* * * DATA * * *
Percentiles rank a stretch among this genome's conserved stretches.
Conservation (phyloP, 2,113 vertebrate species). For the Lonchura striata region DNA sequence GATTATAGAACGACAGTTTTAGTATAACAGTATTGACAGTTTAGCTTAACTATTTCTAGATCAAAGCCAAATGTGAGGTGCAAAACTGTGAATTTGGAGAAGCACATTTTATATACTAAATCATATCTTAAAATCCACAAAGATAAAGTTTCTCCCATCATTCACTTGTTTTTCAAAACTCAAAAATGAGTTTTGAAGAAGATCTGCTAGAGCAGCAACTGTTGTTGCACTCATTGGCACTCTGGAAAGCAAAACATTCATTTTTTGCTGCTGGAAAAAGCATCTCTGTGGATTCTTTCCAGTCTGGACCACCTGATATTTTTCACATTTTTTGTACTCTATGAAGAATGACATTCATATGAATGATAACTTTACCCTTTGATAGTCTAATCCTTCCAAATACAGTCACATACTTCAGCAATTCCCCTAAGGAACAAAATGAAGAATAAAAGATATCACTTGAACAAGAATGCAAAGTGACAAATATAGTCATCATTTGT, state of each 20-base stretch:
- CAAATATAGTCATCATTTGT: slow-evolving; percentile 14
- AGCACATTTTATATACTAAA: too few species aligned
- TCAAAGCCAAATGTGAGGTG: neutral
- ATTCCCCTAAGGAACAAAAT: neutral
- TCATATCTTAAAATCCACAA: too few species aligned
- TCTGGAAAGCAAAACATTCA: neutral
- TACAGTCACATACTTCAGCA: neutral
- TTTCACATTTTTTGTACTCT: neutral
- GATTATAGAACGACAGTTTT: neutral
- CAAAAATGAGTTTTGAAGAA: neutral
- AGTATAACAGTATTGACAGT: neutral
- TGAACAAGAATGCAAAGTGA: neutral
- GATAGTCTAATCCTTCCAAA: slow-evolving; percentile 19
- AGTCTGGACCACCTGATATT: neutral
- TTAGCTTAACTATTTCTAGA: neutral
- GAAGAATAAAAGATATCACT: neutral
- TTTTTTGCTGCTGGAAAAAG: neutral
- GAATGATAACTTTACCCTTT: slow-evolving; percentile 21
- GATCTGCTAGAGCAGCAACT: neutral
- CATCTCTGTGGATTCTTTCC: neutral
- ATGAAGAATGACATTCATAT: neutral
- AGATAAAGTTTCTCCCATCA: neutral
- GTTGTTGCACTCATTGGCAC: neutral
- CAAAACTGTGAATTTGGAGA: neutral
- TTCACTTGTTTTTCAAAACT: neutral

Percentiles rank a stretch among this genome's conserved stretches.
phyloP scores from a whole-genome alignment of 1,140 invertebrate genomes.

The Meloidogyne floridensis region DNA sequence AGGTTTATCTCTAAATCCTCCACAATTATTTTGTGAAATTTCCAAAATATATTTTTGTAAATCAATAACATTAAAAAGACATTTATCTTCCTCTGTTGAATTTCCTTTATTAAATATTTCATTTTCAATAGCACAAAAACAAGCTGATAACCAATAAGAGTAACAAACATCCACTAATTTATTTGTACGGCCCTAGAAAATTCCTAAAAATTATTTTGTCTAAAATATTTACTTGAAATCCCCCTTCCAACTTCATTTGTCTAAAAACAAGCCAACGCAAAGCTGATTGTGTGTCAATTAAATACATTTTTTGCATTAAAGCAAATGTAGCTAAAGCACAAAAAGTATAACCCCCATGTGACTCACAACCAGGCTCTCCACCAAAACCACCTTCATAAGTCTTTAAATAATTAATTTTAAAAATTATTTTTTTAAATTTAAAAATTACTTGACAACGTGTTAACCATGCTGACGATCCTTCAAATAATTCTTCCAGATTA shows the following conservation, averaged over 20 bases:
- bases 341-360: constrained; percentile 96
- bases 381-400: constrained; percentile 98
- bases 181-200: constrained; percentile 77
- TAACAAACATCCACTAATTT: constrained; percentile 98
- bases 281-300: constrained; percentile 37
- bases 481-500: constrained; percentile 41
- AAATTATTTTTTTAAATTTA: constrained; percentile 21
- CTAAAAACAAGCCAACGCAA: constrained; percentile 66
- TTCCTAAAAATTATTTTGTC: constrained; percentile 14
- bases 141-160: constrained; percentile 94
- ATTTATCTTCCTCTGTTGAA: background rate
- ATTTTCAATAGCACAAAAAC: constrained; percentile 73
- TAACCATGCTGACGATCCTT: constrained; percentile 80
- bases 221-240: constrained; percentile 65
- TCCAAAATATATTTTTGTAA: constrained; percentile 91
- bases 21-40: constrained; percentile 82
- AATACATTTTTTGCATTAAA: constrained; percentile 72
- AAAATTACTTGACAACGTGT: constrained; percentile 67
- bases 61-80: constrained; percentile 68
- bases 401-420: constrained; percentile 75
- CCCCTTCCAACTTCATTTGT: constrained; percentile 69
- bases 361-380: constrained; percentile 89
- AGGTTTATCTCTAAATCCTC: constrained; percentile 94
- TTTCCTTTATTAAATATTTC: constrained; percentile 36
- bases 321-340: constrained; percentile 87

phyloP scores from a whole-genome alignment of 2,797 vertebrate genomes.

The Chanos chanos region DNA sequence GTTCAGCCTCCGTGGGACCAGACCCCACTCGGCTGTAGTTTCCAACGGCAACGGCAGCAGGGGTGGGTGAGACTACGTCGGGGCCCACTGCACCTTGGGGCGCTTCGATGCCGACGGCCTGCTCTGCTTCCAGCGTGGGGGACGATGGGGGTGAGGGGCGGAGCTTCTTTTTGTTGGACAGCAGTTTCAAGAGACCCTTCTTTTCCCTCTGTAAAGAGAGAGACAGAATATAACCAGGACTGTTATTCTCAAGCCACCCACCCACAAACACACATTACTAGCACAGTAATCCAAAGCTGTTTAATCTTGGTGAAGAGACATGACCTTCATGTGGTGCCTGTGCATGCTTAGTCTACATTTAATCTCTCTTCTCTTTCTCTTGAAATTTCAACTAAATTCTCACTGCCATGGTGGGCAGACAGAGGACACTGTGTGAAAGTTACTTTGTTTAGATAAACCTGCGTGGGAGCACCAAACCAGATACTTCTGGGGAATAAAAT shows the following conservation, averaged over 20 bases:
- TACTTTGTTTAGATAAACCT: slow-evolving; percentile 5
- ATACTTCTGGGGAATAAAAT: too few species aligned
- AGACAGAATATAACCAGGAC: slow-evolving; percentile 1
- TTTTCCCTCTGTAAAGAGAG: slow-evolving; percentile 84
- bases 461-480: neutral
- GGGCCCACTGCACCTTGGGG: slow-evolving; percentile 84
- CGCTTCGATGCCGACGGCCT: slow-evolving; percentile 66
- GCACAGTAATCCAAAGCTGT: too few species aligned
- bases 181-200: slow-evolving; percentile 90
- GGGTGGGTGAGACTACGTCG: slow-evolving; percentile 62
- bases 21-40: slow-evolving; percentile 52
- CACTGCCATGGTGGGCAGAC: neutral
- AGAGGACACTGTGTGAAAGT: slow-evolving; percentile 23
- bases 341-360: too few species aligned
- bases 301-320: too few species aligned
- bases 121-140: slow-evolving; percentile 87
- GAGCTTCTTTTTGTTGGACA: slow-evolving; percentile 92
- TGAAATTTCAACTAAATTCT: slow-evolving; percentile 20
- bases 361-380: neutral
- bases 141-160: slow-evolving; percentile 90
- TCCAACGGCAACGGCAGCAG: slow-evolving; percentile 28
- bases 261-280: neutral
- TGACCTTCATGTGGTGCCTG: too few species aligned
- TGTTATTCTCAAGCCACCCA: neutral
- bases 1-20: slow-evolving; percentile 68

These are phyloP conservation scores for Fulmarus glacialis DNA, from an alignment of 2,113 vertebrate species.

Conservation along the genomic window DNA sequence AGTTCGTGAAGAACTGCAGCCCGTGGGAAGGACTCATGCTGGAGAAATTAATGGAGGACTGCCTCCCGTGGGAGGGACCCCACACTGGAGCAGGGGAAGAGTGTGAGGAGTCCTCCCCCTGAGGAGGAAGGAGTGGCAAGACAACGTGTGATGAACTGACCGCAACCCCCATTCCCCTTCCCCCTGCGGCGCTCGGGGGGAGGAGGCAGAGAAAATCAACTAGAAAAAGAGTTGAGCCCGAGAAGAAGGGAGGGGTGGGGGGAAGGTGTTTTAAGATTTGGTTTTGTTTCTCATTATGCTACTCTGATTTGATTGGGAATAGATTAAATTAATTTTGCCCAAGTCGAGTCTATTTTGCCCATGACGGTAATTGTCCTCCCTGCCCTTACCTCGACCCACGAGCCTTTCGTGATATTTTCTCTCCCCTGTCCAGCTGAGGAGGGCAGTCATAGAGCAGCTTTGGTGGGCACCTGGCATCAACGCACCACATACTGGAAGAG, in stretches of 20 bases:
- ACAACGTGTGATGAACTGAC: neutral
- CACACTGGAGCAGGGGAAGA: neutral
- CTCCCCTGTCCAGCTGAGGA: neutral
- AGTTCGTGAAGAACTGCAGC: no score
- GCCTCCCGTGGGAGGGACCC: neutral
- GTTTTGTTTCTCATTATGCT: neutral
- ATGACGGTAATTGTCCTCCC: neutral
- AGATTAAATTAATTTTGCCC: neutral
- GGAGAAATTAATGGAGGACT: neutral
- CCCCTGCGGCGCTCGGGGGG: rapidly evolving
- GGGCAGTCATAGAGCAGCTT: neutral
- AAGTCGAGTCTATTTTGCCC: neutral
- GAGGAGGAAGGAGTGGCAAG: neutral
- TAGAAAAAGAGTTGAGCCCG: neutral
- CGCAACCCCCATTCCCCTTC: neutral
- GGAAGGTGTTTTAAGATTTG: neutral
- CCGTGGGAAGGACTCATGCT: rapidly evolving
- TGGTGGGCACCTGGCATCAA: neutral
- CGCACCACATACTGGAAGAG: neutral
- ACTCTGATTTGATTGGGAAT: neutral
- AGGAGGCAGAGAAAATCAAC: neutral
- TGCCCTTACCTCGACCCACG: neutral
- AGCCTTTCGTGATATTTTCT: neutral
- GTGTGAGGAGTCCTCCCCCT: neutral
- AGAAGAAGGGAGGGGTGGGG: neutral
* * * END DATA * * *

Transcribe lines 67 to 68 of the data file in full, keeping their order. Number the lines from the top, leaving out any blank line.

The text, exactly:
- GGGTGGGTGAGACTACGTCG: slow-evolving; percentile 62
- bases 21-40: slow-evolving; percentile 52